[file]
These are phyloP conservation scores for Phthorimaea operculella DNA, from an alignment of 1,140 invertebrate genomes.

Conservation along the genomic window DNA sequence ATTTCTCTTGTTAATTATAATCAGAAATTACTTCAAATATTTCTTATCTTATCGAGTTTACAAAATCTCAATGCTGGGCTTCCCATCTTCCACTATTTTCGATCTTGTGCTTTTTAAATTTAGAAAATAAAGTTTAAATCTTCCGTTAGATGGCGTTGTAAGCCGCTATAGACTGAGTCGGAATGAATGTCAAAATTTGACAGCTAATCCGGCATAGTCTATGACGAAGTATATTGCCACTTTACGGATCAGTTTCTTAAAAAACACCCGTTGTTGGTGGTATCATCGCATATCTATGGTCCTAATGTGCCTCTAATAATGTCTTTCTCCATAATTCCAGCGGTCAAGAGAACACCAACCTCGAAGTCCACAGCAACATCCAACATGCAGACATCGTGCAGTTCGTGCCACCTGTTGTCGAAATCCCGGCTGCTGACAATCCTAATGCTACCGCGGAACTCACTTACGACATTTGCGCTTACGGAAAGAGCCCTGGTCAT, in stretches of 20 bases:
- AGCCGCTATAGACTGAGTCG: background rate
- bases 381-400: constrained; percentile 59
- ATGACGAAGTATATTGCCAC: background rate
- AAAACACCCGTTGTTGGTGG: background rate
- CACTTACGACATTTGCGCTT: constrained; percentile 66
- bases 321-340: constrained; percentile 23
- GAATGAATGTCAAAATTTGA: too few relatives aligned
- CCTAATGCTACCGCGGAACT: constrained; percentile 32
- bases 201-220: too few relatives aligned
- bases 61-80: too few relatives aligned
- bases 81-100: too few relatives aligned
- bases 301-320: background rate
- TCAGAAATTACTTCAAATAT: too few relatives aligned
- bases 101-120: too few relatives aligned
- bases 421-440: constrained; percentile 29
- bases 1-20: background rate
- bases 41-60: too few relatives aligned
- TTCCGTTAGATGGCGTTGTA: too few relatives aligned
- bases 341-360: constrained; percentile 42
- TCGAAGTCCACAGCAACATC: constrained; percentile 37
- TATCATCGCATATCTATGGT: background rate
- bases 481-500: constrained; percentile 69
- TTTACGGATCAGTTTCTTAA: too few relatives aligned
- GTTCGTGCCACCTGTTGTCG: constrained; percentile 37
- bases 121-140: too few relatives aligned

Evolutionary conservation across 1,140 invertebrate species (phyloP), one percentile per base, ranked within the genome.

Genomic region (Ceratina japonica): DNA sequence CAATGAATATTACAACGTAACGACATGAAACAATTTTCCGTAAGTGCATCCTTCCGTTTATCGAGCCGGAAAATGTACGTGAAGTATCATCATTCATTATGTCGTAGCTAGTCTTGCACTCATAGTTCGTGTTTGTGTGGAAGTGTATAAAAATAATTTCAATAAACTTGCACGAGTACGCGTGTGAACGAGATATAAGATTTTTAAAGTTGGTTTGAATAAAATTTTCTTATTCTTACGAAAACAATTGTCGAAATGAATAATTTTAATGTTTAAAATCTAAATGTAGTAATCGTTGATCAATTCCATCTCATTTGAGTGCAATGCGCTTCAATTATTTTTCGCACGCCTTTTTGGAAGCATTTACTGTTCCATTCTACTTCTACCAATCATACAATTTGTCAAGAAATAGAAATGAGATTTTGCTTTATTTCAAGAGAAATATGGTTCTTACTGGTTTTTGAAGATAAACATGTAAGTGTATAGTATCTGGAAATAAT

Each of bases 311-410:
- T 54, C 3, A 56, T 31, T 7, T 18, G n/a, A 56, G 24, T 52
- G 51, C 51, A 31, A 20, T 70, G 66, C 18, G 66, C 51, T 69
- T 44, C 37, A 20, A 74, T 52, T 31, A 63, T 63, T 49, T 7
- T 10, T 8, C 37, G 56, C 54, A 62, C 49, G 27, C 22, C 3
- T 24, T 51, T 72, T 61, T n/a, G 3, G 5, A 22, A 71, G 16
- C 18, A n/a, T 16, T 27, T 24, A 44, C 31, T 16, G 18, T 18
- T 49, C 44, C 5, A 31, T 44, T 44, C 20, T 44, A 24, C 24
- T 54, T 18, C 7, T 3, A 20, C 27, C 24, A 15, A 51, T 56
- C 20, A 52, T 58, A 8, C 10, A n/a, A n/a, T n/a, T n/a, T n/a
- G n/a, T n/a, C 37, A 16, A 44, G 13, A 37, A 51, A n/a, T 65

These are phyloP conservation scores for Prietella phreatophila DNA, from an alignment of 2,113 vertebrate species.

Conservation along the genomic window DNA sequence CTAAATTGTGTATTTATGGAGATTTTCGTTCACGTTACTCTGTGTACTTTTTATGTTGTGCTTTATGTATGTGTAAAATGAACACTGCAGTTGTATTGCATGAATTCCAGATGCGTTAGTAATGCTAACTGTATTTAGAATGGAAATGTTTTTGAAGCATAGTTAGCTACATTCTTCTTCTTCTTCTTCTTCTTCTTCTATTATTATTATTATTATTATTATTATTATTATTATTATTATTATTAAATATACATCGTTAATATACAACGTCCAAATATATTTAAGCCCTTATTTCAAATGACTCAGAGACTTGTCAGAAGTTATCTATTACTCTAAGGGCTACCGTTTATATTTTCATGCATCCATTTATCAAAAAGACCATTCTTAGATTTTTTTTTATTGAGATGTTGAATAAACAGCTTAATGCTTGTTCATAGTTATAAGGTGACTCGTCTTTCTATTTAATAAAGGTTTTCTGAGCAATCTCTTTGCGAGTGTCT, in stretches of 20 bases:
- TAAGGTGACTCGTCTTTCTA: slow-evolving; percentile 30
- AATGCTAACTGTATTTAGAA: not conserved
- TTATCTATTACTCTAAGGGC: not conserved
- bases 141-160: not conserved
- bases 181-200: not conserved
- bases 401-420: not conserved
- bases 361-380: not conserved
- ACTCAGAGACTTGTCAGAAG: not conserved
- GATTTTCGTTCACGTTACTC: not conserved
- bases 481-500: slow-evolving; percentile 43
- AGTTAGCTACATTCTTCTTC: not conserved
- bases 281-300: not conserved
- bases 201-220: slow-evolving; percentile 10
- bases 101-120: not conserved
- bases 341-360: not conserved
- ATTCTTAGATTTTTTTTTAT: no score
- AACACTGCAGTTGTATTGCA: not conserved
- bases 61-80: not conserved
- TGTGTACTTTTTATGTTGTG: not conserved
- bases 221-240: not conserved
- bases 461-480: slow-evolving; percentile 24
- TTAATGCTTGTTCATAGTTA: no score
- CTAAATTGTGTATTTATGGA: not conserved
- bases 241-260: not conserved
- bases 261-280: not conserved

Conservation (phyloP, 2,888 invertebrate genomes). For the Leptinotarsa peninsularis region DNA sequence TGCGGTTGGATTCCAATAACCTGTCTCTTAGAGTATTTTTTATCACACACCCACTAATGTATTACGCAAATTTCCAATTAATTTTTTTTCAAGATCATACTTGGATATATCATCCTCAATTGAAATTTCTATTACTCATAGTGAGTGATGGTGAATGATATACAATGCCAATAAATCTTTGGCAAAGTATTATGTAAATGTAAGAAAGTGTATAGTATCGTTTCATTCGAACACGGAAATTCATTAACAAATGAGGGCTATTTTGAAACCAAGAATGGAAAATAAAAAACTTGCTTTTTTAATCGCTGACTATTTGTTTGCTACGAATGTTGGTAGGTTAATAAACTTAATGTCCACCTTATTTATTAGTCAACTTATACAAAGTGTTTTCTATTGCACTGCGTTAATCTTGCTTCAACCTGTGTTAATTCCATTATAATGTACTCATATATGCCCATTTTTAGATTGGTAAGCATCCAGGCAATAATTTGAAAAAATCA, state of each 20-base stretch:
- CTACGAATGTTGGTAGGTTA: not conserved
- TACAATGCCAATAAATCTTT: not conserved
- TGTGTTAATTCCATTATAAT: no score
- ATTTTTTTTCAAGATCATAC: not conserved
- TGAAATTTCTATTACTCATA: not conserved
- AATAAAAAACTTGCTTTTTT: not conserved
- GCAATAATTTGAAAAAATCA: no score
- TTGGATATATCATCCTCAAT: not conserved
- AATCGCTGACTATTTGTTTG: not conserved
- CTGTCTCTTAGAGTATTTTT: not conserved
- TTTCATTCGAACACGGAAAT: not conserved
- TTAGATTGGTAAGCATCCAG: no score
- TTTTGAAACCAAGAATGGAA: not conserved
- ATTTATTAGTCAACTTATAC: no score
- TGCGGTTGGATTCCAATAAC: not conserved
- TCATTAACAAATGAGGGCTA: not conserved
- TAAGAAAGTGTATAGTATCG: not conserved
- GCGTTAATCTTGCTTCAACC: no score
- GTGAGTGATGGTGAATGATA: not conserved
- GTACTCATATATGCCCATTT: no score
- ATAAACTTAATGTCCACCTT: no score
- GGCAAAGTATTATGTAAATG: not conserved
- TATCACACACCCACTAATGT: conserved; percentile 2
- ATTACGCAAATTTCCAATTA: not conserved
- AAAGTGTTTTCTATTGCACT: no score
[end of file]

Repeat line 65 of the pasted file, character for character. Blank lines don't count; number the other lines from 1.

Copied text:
- CTAAATTGTGTATTTATGGA: not conserved